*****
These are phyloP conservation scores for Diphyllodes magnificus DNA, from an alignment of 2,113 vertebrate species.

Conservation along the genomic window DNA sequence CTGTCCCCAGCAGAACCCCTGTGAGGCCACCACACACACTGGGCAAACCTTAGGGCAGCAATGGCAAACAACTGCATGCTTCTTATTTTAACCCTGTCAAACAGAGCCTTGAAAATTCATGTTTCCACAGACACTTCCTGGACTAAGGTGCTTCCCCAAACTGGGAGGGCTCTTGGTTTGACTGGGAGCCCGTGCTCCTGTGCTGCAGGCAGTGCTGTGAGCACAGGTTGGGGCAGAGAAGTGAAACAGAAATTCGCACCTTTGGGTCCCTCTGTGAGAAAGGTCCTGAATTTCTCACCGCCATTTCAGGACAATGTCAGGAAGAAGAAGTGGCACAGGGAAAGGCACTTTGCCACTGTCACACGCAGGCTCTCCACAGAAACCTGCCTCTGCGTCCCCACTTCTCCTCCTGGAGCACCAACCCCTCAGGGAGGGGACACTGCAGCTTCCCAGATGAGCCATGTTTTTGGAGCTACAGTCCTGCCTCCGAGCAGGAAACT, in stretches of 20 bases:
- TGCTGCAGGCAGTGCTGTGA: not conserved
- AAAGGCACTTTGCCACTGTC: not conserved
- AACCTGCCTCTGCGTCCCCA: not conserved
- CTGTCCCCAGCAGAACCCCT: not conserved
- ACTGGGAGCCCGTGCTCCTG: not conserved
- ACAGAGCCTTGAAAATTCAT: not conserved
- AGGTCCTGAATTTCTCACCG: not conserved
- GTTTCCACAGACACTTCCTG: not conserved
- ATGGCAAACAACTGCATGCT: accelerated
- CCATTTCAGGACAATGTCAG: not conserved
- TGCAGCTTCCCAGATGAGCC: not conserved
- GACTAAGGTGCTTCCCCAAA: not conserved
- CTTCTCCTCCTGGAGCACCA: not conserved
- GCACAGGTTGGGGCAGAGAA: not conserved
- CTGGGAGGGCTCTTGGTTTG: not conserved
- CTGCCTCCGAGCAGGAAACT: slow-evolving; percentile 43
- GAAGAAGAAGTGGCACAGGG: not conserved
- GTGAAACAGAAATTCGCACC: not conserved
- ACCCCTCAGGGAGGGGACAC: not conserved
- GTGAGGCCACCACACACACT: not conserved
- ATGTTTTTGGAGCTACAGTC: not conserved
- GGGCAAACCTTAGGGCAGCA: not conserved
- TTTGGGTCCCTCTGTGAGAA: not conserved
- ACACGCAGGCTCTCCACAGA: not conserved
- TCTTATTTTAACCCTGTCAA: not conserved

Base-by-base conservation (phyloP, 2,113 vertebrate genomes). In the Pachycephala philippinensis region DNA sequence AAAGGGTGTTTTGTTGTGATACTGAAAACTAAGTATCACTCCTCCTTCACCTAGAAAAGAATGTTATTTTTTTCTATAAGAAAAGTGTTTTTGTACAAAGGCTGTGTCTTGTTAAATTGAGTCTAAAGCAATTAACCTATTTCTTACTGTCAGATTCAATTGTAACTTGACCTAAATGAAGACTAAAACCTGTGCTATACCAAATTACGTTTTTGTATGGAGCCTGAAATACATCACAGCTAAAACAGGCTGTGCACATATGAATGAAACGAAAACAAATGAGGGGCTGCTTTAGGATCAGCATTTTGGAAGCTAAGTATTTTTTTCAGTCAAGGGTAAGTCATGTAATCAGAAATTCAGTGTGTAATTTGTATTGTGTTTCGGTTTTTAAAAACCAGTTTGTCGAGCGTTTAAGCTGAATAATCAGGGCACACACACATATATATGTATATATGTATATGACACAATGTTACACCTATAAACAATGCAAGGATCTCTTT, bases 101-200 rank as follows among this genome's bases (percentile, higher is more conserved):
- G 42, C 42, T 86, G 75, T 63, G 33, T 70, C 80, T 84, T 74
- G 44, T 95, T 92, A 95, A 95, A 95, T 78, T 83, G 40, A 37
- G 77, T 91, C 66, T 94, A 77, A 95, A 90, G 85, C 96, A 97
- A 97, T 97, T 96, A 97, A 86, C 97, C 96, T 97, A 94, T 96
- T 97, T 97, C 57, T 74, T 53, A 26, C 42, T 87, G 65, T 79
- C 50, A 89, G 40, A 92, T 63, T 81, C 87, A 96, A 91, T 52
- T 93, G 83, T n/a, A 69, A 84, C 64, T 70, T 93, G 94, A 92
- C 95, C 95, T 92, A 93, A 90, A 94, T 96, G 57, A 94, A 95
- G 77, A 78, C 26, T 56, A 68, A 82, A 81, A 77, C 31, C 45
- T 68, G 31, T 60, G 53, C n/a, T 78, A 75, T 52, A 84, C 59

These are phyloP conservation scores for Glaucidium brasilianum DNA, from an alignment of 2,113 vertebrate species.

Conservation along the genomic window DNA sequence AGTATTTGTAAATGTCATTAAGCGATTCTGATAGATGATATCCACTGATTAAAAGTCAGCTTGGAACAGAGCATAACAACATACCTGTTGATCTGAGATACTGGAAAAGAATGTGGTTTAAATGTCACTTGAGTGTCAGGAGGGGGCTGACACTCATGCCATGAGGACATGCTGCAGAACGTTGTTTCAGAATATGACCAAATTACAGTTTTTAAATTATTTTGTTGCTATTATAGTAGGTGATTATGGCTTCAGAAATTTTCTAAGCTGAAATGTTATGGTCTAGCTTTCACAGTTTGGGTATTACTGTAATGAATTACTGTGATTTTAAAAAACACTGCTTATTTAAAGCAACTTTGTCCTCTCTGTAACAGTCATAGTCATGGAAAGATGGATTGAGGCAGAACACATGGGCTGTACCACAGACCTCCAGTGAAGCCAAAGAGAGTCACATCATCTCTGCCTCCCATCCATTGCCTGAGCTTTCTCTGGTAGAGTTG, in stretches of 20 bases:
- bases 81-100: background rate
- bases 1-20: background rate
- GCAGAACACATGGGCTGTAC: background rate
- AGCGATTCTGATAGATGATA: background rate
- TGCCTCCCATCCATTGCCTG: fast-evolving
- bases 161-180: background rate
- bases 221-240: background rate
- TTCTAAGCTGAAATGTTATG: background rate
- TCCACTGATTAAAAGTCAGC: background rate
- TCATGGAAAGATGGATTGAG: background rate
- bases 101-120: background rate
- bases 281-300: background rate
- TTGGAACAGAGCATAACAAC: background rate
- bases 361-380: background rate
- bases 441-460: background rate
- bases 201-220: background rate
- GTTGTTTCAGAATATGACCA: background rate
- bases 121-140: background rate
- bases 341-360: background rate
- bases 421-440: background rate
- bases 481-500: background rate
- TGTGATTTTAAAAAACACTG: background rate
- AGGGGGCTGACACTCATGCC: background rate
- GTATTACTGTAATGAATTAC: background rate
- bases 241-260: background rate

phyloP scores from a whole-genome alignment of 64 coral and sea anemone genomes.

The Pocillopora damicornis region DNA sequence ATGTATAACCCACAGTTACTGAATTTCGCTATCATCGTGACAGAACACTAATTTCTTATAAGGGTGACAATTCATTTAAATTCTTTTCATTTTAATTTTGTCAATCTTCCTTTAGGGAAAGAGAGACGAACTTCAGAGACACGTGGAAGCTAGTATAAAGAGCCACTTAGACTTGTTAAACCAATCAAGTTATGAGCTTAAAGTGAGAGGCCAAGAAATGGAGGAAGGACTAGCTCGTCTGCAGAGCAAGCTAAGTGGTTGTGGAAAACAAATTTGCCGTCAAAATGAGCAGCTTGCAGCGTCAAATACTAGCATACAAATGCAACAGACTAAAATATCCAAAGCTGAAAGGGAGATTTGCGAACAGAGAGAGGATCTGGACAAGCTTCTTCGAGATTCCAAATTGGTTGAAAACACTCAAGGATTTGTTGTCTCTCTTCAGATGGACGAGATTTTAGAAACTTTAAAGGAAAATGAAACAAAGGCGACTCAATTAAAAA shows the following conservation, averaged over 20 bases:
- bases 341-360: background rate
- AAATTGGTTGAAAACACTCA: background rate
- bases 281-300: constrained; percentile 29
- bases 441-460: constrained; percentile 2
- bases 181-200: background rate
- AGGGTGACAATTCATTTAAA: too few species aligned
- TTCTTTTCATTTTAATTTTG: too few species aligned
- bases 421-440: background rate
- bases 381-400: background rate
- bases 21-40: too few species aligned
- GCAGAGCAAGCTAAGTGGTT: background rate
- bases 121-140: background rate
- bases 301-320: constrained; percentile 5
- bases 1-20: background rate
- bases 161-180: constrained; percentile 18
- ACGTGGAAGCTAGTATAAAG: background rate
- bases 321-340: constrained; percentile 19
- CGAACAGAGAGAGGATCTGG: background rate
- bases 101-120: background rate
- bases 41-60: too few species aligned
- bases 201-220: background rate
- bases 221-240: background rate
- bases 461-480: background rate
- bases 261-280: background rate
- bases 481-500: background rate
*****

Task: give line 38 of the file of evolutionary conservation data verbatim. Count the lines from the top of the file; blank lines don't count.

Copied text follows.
- T 68, G 31, T 60, G 53, C n/a, T 78, A 75, T 52, A 84, C 59